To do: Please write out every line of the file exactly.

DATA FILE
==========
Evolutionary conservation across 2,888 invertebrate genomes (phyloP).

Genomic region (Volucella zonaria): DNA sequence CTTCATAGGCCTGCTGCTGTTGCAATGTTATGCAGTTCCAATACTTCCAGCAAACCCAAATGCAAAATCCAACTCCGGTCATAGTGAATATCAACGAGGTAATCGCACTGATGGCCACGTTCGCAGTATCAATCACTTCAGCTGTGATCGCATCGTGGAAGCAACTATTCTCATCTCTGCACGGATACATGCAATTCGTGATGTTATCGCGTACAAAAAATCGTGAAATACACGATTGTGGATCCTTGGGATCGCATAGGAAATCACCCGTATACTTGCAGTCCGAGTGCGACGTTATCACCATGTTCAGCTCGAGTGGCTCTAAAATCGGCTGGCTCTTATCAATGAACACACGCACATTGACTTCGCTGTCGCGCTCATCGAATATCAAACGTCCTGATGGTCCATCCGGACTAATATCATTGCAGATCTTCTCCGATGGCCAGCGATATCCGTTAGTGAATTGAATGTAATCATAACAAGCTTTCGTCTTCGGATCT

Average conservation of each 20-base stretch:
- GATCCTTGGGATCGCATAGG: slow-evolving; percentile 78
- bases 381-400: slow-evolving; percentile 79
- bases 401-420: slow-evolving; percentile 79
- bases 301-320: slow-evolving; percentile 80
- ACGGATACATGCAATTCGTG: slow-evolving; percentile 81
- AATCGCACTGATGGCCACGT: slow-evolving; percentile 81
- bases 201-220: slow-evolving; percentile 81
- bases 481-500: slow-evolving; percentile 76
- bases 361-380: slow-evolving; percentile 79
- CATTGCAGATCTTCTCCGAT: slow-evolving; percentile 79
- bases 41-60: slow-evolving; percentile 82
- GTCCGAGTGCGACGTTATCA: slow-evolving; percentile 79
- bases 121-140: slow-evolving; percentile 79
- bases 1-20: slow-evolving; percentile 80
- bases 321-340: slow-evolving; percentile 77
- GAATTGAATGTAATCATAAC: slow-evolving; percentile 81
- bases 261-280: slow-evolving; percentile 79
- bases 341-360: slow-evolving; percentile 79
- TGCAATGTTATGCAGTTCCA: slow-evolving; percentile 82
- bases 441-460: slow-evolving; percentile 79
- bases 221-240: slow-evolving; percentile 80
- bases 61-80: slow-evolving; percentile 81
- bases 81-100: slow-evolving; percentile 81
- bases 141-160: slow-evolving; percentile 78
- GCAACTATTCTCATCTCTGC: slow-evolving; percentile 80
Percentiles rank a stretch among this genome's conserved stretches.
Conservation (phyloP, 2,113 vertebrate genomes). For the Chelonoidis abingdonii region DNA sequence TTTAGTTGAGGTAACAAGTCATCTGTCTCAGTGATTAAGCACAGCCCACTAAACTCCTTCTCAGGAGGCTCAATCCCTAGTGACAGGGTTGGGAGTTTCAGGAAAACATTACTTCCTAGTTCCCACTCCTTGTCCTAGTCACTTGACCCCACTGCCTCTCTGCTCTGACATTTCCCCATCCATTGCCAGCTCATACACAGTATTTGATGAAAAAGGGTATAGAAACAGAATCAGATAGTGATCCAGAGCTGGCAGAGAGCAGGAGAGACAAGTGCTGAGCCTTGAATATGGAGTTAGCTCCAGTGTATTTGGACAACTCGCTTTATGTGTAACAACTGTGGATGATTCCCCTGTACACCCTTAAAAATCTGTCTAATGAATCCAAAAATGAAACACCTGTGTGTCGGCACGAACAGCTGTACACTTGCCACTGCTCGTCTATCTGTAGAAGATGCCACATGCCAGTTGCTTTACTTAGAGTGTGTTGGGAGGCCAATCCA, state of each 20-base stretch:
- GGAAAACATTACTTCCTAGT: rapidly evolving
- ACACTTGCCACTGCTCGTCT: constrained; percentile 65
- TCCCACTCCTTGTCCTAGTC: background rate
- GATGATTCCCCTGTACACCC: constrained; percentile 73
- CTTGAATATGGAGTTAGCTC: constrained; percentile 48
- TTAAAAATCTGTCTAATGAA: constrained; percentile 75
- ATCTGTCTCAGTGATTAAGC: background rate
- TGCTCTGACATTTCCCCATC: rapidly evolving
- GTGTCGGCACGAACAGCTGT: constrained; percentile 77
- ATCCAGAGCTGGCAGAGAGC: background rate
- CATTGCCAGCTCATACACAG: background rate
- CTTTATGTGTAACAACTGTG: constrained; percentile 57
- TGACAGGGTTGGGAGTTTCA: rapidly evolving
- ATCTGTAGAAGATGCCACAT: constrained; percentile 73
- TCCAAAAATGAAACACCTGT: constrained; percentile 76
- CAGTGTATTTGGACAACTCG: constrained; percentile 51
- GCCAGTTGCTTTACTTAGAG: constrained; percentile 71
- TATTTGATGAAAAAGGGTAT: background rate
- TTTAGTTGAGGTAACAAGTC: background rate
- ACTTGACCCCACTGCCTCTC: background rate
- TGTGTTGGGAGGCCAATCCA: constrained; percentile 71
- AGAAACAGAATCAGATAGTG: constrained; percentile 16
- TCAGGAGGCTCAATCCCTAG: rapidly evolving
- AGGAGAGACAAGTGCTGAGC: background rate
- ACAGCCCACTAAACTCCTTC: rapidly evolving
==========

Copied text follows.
Evolutionary conservation across 2,888 invertebrate genomes (phyloP).

Genomic region (Volucella zonaria): DNA sequence CTTCATAGGCCTGCTGCTGTTGCAATGTTATGCAGTTCCAATACTTCCAGCAAACCCAAATGCAAAATCCAACTCCGGTCATAGTGAATATCAACGAGGTAATCGCACTGATGGCCACGTTCGCAGTATCAATCACTTCAGCTGTGATCGCATCGTGGAAGCAACTATTCTCATCTCTGCACGGATACATGCAATTCGTGATGTTATCGCGTACAAAAAATCGTGAAATACACGATTGTGGATCCTTGGGATCGCATAGGAAATCACCCGTATACTTGCAGTCCGAGTGCGACGTTATCACCATGTTCAGCTCGAGTGGCTCTAAAATCGGCTGGCTCTTATCAATGAACACACGCACATTGACTTCGCTGTCGCGCTCATCGAATATCAAACGTCCTGATGGTCCATCCGGACTAATATCATTGCAGATCTTCTCCGATGGCCAGCGATATCCGTTAGTGAATTGAATGTAATCATAACAAGCTTTCGTCTTCGGATCT

Average conservation of each 20-base stretch:
- GATCCTTGGGATCGCATAGG: slow-evolving; percentile 78
- bases 381-400: slow-evolving; percentile 79
- bases 401-420: slow-evolving; percentile 79
- bases 301-320: slow-evolving; percentile 80
- ACGGATACATGCAATTCGTG: slow-evolving; percentile 81
- AATCGCACTGATGGCCACGT: slow-evolving; percentile 81
- bases 201-220: slow-evolving; percentile 81
- bases 481-500: slow-evolving; percentile 76
- bases 361-380: slow-evolving; percentile 79
- CATTGCAGATCTTCTCCGAT: slow-evolving; percentile 79
- bases 41-60: slow-evolving; percentile 82
- GTCCGAGTGCGACGTTATCA: slow-evolving; percentile 79
- bases 121-140: slow-evolving; percentile 79
- bases 1-20: slow-evolving; percentile 80
- bases 321-340: slow-evolving; percentile 77
- GAATTGAATGTAATCATAAC: slow-evolving; percentile 81
- bases 261-280: slow-evolving; percentile 79
- bases 341-360: slow-evolving; percentile 79
- TGCAATGTTATGCAGTTCCA: slow-evolving; percentile 82
- bases 441-460: slow-evolving; percentile 79
- bases 221-240: slow-evolving; percentile 80
- bases 61-80: slow-evolving; percentile 81
- bases 81-100: slow-evolving; percentile 81
- bases 141-160: slow-evolving; percentile 78
- GCAACTATTCTCATCTCTGC: slow-evolving; percentile 80
Percentiles rank a stretch among this genome's conserved stretches.
Conservation (phyloP, 2,113 vertebrate genomes). For the Chelonoidis abingdonii region DNA sequence TTTAGTTGAGGTAACAAGTCATCTGTCTCAGTGATTAAGCACAGCCCACTAAACTCCTTCTCAGGAGGCTCAATCCCTAGTGACAGGGTTGGGAGTTTCAGGAAAACATTACTTCCTAGTTCCCACTCCTTGTCCTAGTCACTTGACCCCACTGCCTCTCTGCTCTGACATTTCCCCATCCATTGCCAGCTCATACACAGTATTTGATGAAAAAGGGTATAGAAACAGAATCAGATAGTGATCCAGAGCTGGCAGAGAGCAGGAGAGACAAGTGCTGAGCCTTGAATATGGAGTTAGCTCCAGTGTATTTGGACAACTCGCTTTATGTGTAACAACTGTGGATGATTCCCCTGTACACCCTTAAAAATCTGTCTAATGAATCCAAAAATGAAACACCTGTGTGTCGGCACGAACAGCTGTACACTTGCCACTGCTCGTCTATCTGTAGAAGATGCCACATGCCAGTTGCTTTACTTAGAGTGTGTTGGGAGGCCAATCCA, state of each 20-base stretch:
- GGAAAACATTACTTCCTAGT: rapidly evolving
- ACACTTGCCACTGCTCGTCT: constrained; percentile 65
- TCCCACTCCTTGTCCTAGTC: background rate
- GATGATTCCCCTGTACACCC: constrained; percentile 73
- CTTGAATATGGAGTTAGCTC: constrained; percentile 48
- TTAAAAATCTGTCTAATGAA: constrained; percentile 75
- ATCTGTCTCAGTGATTAAGC: background rate
- TGCTCTGACATTTCCCCATC: rapidly evolving
- GTGTCGGCACGAACAGCTGT: constrained; percentile 77
- ATCCAGAGCTGGCAGAGAGC: background rate
- CATTGCCAGCTCATACACAG: background rate
- CTTTATGTGTAACAACTGTG: constrained; percentile 57
- TGACAGGGTTGGGAGTTTCA: rapidly evolving
- ATCTGTAGAAGATGCCACAT: constrained; percentile 73
- TCCAAAAATGAAACACCTGT: constrained; percentile 76
- CAGTGTATTTGGACAACTCG: constrained; percentile 51
- GCCAGTTGCTTTACTTAGAG: constrained; percentile 71
- TATTTGATGAAAAAGGGTAT: background rate
- TTTAGTTGAGGTAACAAGTC: background rate
- ACTTGACCCCACTGCCTCTC: background rate
- TGTGTTGGGAGGCCAATCCA: constrained; percentile 71
- AGAAACAGAATCAGATAGTG: constrained; percentile 16
- TCAGGAGGCTCAATCCCTAG: rapidly evolving
- AGGAGAGACAAGTGCTGAGC: background rate
- ACAGCCCACTAAACTCCTTC: rapidly evolving